We all have unconscious biases. These are learned assumptions, beliefs or attitudes that exist in the subconscious. Our subconscious brain works to keep us safe and away from harm, using mental shortcuts to quickly process information or threats.
These biases form and develop over time as we go through life, accumulating life experiences and exposure to different situations. Usually, subconscious biases are activated involuntarily and usually without an individual’s awareness or control. Our conscious mind unintentionally follows suit, affecting decision making, change response, immediate reactions and more.
We might not know it, but these biases influence can affect our professional lives in the following ways
- Decision making
- Workplace interactions
- The way we think
- The way we act
These biases also have the potential to
- Skew judgements
- Reinforce stereotypes
- Make poor decisions
Having a leadership team or individual decision makers be led by their unconscious biases can have detrimental effects on an organisation, especially when it comes to rapid decision making, recruitment and more.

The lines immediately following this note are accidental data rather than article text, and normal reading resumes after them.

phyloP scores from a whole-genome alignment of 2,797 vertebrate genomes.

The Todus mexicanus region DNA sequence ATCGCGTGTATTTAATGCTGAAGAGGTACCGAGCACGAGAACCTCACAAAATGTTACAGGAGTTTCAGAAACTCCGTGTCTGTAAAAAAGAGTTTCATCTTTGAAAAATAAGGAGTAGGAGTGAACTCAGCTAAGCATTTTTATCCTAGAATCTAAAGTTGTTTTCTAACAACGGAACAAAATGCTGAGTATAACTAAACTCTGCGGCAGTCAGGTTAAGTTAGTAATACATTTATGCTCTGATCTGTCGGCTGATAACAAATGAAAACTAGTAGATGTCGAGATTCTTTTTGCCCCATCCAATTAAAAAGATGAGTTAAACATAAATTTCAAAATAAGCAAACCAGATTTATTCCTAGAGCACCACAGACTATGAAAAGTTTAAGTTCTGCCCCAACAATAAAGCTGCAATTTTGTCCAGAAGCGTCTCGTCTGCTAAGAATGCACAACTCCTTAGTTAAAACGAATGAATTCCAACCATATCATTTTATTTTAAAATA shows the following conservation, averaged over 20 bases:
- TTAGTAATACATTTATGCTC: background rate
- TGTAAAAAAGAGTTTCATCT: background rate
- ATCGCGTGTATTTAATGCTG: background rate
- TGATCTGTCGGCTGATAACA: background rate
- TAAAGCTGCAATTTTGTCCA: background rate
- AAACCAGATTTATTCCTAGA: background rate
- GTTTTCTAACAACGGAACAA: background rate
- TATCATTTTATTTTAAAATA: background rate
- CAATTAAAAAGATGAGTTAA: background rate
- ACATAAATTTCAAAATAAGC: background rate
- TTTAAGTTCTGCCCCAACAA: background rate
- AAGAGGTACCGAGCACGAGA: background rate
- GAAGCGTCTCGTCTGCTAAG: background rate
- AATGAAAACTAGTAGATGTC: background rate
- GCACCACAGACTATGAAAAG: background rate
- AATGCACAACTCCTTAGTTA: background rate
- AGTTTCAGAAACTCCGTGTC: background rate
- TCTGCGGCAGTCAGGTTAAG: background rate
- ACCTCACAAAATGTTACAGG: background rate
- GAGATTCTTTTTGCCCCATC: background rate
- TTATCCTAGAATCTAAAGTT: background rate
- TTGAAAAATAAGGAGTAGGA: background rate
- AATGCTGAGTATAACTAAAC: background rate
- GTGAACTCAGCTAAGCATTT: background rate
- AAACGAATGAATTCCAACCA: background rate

How does an unconscious bias affect change?
The Status Quo Bias describes our inherent preference for the way things are or the need for things to remain the same, which creates a resistance to change. The status quo represents the safe option, often taking less effort and buy-in from those around us. This is detrimental in an ever-changing corporate landscape that is likely to shift at any point in time, that destroys longevity, collaboration and innovation.
The status quo bias in action can look like:
- Hiring team members that form part of the same demographic
- A hesitation to move forward with new systems, technology or ways of working
- An unwillingness to invest in new opportunities, especially if there’s risk involved
A status quo bias can also affect the decision-making process when it comes to change. When there are importance decisions or multiple options, leaders are more likely to pick the option that maintains the current state because it is the ‘safer’ option – even when it potentially isn’t. Maintaining the status quo means to minimise the risk associated with change, which on the flip side, means the potential of losing benefits that outweigh the risk.
As a leader and in an organisation, it’s important to weigh up and consider all options and schools of thought. Sticking with status quo can have detrimental and unforeseen consequences and can impact the longevity and impact of your organisation.